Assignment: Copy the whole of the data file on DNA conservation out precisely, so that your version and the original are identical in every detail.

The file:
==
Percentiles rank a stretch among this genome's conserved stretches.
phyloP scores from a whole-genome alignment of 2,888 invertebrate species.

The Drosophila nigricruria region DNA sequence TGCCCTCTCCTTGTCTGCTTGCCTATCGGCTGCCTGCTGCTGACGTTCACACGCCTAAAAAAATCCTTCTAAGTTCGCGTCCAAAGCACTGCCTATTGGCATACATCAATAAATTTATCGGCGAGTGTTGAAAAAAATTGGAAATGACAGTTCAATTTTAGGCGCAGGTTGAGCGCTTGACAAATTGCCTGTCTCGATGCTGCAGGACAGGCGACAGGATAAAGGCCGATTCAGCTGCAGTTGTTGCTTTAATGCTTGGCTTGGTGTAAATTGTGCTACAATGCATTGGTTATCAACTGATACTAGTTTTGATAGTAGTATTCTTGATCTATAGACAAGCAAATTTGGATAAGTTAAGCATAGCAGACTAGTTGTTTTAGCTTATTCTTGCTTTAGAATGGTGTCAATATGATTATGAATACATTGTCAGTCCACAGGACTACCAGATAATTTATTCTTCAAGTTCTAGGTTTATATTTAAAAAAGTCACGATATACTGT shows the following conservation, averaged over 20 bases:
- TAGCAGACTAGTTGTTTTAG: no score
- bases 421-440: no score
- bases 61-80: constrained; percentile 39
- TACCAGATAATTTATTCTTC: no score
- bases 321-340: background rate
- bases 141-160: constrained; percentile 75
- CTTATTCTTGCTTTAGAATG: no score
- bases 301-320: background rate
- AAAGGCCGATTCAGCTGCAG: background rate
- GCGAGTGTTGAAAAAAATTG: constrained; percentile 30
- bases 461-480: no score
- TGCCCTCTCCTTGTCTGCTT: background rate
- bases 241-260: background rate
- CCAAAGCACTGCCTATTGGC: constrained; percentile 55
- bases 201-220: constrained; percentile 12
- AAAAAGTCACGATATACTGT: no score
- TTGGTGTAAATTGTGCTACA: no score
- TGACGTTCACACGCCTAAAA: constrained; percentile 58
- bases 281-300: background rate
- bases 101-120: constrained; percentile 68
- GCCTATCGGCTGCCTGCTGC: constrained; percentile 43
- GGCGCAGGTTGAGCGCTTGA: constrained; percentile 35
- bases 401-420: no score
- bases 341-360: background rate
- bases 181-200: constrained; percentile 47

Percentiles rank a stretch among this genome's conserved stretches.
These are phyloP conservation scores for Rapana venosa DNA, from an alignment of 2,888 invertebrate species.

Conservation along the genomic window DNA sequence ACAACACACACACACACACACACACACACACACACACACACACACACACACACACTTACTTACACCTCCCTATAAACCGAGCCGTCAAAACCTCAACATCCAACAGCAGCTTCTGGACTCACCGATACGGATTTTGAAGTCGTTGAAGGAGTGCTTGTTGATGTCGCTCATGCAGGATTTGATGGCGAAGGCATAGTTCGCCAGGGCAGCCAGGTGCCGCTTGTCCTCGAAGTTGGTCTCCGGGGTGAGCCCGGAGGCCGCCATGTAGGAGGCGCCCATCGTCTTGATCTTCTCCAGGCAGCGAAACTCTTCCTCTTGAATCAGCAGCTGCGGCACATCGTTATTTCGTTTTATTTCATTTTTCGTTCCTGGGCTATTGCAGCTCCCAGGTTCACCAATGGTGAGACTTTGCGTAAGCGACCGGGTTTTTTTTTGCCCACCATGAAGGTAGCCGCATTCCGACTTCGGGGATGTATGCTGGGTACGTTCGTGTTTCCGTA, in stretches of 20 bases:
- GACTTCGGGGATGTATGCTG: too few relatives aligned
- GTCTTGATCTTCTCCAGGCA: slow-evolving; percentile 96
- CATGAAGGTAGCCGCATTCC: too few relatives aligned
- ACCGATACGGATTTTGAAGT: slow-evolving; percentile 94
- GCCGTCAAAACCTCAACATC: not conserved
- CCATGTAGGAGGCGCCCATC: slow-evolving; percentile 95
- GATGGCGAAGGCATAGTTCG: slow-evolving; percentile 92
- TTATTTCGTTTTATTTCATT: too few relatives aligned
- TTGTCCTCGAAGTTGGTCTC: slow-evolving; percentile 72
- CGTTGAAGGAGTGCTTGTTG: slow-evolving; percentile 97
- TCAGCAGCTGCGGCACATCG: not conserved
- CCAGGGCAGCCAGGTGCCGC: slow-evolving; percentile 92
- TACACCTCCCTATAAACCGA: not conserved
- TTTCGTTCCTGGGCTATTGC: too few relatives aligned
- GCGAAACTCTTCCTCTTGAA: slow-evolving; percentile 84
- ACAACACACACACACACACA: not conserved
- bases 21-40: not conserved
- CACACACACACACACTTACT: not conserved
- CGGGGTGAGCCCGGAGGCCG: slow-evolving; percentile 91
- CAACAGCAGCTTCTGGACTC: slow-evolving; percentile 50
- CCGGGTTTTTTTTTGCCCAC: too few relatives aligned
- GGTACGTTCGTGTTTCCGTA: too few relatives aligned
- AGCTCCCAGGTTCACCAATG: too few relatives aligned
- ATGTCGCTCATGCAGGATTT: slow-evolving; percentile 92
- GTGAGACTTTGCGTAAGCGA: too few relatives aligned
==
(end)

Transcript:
Percentiles rank a stretch among this genome's conserved stretches.
phyloP scores from a whole-genome alignment of 2,888 invertebrate species.

The Drosophila nigricruria region DNA sequence TGCCCTCTCCTTGTCTGCTTGCCTATCGGCTGCCTGCTGCTGACGTTCACACGCCTAAAAAAATCCTTCTAAGTTCGCGTCCAAAGCACTGCCTATTGGCATACATCAATAAATTTATCGGCGAGTGTTGAAAAAAATTGGAAATGACAGTTCAATTTTAGGCGCAGGTTGAGCGCTTGACAAATTGCCTGTCTCGATGCTGCAGGACAGGCGACAGGATAAAGGCCGATTCAGCTGCAGTTGTTGCTTTAATGCTTGGCTTGGTGTAAATTGTGCTACAATGCATTGGTTATCAACTGATACTAGTTTTGATAGTAGTATTCTTGATCTATAGACAAGCAAATTTGGATAAGTTAAGCATAGCAGACTAGTTGTTTTAGCTTATTCTTGCTTTAGAATGGTGTCAATATGATTATGAATACATTGTCAGTCCACAGGACTACCAGATAATTTATTCTTCAAGTTCTAGGTTTATATTTAAAAAAGTCACGATATACTGT shows the following conservation, averaged over 20 bases:
- TAGCAGACTAGTTGTTTTAG: no score
- bases 421-440: no score
- bases 61-80: constrained; percentile 39
- TACCAGATAATTTATTCTTC: no score
- bases 321-340: background rate
- bases 141-160: constrained; percentile 75
- CTTATTCTTGCTTTAGAATG: no score
- bases 301-320: background rate
- AAAGGCCGATTCAGCTGCAG: background rate
- GCGAGTGTTGAAAAAAATTG: constrained; percentile 30
- bases 461-480: no score
- TGCCCTCTCCTTGTCTGCTT: background rate
- bases 241-260: background rate
- CCAAAGCACTGCCTATTGGC: constrained; percentile 55
- bases 201-220: constrained; percentile 12
- AAAAAGTCACGATATACTGT: no score
- TTGGTGTAAATTGTGCTACA: no score
- TGACGTTCACACGCCTAAAA: constrained; percentile 58
- bases 281-300: background rate
- bases 101-120: constrained; percentile 68
- GCCTATCGGCTGCCTGCTGC: constrained; percentile 43
- GGCGCAGGTTGAGCGCTTGA: constrained; percentile 35
- bases 401-420: no score
- bases 341-360: background rate
- bases 181-200: constrained; percentile 47

Percentiles rank a stretch among this genome's conserved stretches.
These are phyloP conservation scores for Rapana venosa DNA, from an alignment of 2,888 invertebrate species.

Conservation along the genomic window DNA sequence ACAACACACACACACACACACACACACACACACACACACACACACACACACACACTTACTTACACCTCCCTATAAACCGAGCCGTCAAAACCTCAACATCCAACAGCAGCTTCTGGACTCACCGATACGGATTTTGAAGTCGTTGAAGGAGTGCTTGTTGATGTCGCTCATGCAGGATTTGATGGCGAAGGCATAGTTCGCCAGGGCAGCCAGGTGCCGCTTGTCCTCGAAGTTGGTCTCCGGGGTGAGCCCGGAGGCCGCCATGTAGGAGGCGCCCATCGTCTTGATCTTCTCCAGGCAGCGAAACTCTTCCTCTTGAATCAGCAGCTGCGGCACATCGTTATTTCGTTTTATTTCATTTTTCGTTCCTGGGCTATTGCAGCTCCCAGGTTCACCAATGGTGAGACTTTGCGTAAGCGACCGGGTTTTTTTTTGCCCACCATGAAGGTAGCCGCATTCCGACTTCGGGGATGTATGCTGGGTACGTTCGTGTTTCCGTA, in stretches of 20 bases:
- GACTTCGGGGATGTATGCTG: too few relatives aligned
- GTCTTGATCTTCTCCAGGCA: slow-evolving; percentile 96
- CATGAAGGTAGCCGCATTCC: too few relatives aligned
- ACCGATACGGATTTTGAAGT: slow-evolving; percentile 94
- GCCGTCAAAACCTCAACATC: not conserved
- CCATGTAGGAGGCGCCCATC: slow-evolving; percentile 95
- GATGGCGAAGGCATAGTTCG: slow-evolving; percentile 92
- TTATTTCGTTTTATTTCATT: too few relatives aligned
- TTGTCCTCGAAGTTGGTCTC: slow-evolving; percentile 72
- CGTTGAAGGAGTGCTTGTTG: slow-evolving; percentile 97
- TCAGCAGCTGCGGCACATCG: not conserved
- CCAGGGCAGCCAGGTGCCGC: slow-evolving; percentile 92
- TACACCTCCCTATAAACCGA: not conserved
- TTTCGTTCCTGGGCTATTGC: too few relatives aligned
- GCGAAACTCTTCCTCTTGAA: slow-evolving; percentile 84
- ACAACACACACACACACACA: not conserved
- bases 21-40: not conserved
- CACACACACACACACTTACT: not conserved
- CGGGGTGAGCCCGGAGGCCG: slow-evolving; percentile 91
- CAACAGCAGCTTCTGGACTC: slow-evolving; percentile 50
- CCGGGTTTTTTTTTGCCCAC: too few relatives aligned
- GGTACGTTCGTGTTTCCGTA: too few relatives aligned
- AGCTCCCAGGTTCACCAATG: too few relatives aligned
- ATGTCGCTCATGCAGGATTT: slow-evolving; percentile 92
- GTGAGACTTTGCGTAAGCGA: too few relatives aligned